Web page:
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KARACHI, Jan 20 2009 (IPS) - As billions of people around the world tuned in to participate electronically in Barack Hussein Obama’s inauguration as the 44th President of the United States, the message of hope that he symbolised resonated with Pakistanis – though some shrugged it off as part of a system that is unlikely to change.
Many hope that, for a start, Obama will change the United States army’s policy of sending unmanned spy planes or drones to attack targets in Pakistan’s northern areas near the Afghan border. This serves only to feed militancy and violence, say analysts and Pakistani government officials.
"We hope that he will stop these attacks," said Sadiqa Waheeduddin, a 90-year-old former political activist and great-grandmother who keenly follows domestic and international politics. "But who will listen to me?"
Obama just might, believe those who are impressed with his emphasis on dialogue and negotiation. They include Abbas Husain, director of Teachers Development Centre and a prominent Islamic scholar who has been invited for the National Prayer Breakfast at the White House on Feb. 5.
Husain derives hope from "the new administration’s readiness to engage in dialogue at the deepest level, in stark contrast to the previous administration" as he put it, while cautioning against expecting any short term or immediate changes.
"We are dealing with a lot of cussedness – on both sides – a lot of rigidity. It will be an uphill task, a long haul. But as long as there is this willingness to dialogue I have hope because it is dialogue that ultimately solves problems, not war and violence," Husain told IPS.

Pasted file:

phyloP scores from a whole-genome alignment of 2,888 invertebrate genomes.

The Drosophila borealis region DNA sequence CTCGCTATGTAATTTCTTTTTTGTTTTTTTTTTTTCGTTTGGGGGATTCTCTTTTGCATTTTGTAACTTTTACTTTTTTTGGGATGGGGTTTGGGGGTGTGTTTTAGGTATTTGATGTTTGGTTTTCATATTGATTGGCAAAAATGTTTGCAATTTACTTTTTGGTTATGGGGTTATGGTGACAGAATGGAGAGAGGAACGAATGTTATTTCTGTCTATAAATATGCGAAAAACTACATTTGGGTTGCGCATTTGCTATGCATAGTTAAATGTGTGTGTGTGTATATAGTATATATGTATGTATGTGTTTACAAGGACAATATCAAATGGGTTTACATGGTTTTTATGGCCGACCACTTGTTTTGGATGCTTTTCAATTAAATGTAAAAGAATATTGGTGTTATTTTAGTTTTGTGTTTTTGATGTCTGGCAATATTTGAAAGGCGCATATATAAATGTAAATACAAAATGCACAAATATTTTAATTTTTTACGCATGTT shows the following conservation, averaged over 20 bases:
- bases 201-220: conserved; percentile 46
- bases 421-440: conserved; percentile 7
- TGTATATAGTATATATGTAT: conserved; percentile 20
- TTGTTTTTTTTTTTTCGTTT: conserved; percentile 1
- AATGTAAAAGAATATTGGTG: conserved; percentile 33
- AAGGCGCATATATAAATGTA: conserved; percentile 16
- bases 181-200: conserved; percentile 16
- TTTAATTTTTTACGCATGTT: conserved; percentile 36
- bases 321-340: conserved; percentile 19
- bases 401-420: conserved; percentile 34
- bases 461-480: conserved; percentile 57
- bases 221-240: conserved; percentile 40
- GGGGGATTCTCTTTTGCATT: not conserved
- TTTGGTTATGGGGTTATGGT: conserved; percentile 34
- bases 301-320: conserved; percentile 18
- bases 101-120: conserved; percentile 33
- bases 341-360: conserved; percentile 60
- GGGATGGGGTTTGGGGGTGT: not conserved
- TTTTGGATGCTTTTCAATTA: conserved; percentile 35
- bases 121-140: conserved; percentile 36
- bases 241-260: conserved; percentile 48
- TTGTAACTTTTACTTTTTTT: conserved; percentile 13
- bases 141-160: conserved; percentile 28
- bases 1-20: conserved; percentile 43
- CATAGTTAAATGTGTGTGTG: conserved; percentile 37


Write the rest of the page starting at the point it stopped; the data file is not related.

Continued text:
Husain, who hopes to shake Obama’s hand at the Breakfast, will be among representatives from some 120 countries invited for the occasion.
"Obama is forward looking and dynamic, and he inspires hope for people around the world," said Arif Pervaiz, a young environmentalist in Karachi, watching the inauguration with friends on TV. "That is the true test of a leader, their ability to inspire hope. A leader like Obama comes once in a century."
Talking to IPS, Pervaiz, who heads the Clinton Climate Change Initiative in Pakistan, also cautioned that those "whose expectations of Obama are sky high may be disappointed. He can’t single-handedly change the course of the U.S." However, he hopes that the inauguration will be "the start of change for the better."
Not everyone shares this optimism. A school friend of Pervaiz, visiting family in Pakistan from the U.S. where he manages a car dealership, told IPS: "Obama won’t bring any drastic changes in America’s foreign or domestic policies. There might be some token changes, but where it really matters like the economy, I don’t think there will be anything major."
The U.S. auto industry is reeling from the domino effect of multiple crises, including housing and mortgage. "That translates to a lack of consumer confidence. Our sales volume dropped probably 30 percent in the last six months. This year is forecast even lower. What can Obama or anyone do to change that? It’s going to play out as it’s going to play out," added the manager, requesting that his name not be used.
As for the war in Iraq, it was already ending, he said. "Anyone in Obama’s place would have overseen that change".
He shrugged off the projected closure of the prison at Guantanamo Bay. "I don’t care about that. Most people don’t. It doesn’t impact my life. The people in there probably deserve to be in there, except maybe a few innocent ones. They would have no qualms about blowing us up right here. They don’t care about my human rights, why should I care about theirs?"